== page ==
Similarly, the survivors of an employee who sustains fatal injuries as the result of contact with an animal while on the job should be compensated in the form of workers’ compensation death benefits. Farm workers, slaughterhouse personnel, pest and animal control employees can all face the potential of being killed or injured while performing their prescribed work duties.New Jersey Workers’ Compensation Act
Workplace fatalities are some of the most tragic, since the victims are usually hard-working individuals trying to make a living and supporting their family. When a senseless killing takes the life of an innocent person simply doing his or her job, there are few words of comfort that alleviate the grief felt by the victim’s family.
However, because of the New Jersey Workers’ Compensation Act, the victim’s spouse, children and any other dependents typically qualify for death benefits, which can ease the financial burden that usually follows in the wake of a breadwinner’s death. Survivors who may qualify for death benefits include:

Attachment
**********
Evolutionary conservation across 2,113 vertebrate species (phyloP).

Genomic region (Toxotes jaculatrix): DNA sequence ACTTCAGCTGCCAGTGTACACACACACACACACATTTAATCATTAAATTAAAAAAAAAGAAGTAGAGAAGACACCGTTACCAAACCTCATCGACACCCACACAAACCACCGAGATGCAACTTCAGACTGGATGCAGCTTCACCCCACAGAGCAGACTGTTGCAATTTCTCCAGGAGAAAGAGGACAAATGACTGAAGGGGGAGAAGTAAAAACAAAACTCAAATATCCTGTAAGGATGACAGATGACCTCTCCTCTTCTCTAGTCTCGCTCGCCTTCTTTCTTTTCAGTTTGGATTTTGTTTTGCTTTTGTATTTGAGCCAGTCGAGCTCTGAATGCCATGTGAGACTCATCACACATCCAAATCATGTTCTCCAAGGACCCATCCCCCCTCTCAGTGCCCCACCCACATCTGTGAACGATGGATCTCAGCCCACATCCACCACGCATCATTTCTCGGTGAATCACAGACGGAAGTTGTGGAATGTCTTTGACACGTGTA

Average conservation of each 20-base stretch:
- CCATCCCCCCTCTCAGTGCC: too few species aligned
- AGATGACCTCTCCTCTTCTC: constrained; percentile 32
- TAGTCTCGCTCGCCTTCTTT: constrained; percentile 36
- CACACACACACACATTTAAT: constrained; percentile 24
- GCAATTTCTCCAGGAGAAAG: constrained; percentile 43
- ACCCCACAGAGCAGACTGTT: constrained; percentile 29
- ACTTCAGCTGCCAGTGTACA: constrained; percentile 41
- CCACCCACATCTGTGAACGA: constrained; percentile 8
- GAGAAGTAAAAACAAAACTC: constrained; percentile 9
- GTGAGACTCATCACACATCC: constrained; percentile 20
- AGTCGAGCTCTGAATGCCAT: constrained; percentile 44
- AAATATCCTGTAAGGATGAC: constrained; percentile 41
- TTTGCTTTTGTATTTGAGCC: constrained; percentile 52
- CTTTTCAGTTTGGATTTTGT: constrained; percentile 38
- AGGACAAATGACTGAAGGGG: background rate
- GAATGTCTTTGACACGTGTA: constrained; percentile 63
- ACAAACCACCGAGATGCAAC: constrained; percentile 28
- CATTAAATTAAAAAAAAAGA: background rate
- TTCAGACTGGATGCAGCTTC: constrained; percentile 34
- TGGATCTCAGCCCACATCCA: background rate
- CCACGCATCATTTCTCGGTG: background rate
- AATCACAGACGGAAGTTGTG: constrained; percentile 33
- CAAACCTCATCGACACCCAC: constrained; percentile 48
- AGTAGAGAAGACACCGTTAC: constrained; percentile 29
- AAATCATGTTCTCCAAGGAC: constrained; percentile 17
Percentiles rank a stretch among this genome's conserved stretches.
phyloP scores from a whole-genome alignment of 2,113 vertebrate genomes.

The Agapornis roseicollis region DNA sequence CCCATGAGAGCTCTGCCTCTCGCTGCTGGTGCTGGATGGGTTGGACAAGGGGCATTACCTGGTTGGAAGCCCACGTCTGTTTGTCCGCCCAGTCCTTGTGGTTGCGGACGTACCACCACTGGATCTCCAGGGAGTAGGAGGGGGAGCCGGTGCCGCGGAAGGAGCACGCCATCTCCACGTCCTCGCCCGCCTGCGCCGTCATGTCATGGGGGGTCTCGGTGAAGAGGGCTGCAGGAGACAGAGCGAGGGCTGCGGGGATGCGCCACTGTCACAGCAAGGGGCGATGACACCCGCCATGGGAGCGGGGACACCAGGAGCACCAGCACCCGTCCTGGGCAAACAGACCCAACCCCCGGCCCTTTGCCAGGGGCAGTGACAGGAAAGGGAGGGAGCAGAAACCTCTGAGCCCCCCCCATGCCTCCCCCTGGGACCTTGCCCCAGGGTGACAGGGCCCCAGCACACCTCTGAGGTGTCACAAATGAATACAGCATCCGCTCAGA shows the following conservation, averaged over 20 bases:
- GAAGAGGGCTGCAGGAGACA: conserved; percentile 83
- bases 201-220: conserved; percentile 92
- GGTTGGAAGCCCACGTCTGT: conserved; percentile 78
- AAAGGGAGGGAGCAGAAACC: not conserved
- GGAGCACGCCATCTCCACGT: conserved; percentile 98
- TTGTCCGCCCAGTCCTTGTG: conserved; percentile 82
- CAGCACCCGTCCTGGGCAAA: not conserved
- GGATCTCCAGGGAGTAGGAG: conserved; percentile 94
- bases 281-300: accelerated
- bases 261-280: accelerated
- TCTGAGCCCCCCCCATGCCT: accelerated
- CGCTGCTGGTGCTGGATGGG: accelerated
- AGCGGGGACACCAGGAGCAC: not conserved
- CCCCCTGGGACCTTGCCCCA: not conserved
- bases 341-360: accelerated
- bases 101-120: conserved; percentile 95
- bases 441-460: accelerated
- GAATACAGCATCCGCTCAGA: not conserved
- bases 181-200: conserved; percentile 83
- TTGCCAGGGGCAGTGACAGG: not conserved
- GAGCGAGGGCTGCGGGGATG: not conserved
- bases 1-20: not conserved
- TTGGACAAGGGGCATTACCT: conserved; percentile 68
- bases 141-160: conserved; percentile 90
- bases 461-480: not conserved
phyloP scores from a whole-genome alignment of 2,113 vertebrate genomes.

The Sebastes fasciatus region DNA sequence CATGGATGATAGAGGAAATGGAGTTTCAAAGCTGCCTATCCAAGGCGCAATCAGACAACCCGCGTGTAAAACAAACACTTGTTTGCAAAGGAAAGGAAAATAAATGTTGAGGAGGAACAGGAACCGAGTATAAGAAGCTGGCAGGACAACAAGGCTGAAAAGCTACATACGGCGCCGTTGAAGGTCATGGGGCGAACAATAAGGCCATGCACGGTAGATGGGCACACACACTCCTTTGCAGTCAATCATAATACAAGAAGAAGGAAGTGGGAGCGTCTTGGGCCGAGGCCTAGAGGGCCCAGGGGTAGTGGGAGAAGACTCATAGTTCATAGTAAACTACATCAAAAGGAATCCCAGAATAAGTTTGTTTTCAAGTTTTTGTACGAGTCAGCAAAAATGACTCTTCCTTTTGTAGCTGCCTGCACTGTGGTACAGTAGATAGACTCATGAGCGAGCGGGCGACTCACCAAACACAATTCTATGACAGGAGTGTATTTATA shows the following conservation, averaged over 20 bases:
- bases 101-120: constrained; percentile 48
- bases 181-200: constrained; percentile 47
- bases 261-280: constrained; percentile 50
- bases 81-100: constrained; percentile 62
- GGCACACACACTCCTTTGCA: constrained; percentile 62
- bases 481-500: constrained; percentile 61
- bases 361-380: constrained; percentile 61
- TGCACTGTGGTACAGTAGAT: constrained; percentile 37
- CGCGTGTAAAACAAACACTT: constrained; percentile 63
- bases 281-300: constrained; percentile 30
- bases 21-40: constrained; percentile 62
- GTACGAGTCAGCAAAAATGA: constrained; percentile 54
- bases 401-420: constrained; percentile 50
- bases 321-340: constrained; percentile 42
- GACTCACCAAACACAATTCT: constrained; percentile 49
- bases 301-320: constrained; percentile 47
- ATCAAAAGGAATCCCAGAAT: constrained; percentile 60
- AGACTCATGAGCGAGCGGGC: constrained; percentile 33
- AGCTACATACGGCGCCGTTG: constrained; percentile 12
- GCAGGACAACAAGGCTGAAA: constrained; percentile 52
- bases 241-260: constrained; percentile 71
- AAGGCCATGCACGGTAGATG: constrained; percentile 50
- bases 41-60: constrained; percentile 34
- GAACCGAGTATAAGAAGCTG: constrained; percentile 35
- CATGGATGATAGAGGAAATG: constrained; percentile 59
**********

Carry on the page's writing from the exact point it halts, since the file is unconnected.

- Surviving spouse
- Civil union partner
- Natural children (up to 18 years of age; 23 years for full-time students)
- Parents, grandparents, grandchildren, brothers, sisters, etc.
It is important to note that any survivors who wish to claim survival benefits following a loved one’s death must prove actual dependency at the time of the worker’s death. For dependent children who are physically or mentally disabled, they may have further benefits under the law. New Jersey workers’ compensation rules also state that the employer or the employer’s insurance carrier must pay upward of $3,500 for funeral expenses for any worker who suffers a job-related death.
At The Law Offices of Jonathan F. Marshall, our skilled attorneys have decades of experience representing the survivors of workers killed in accidents on the job. Our legal staff has the know-how and training to help your family through a difficult time by successfully prosecuting dependency death claims in Essex, Passaic, Union and Monmouth counties, and all across the Garden State.
Our New Jersey Workers’ compensation lawyers are here to assist you. Please contact Daniel Santarsiero, Esq., at (800) 999-0897 for a free, no-obligation consultation. Following your initial meeting, if you choose to retain our law firm, we will represent your family on a contingent fee basis (there will be no legal fees charged to you unless we make a recovery on your behalf). We are experts in the field of workplace death benefit claims and can guide you through the process so that your family can receive its rightful compensation under New Jersey law.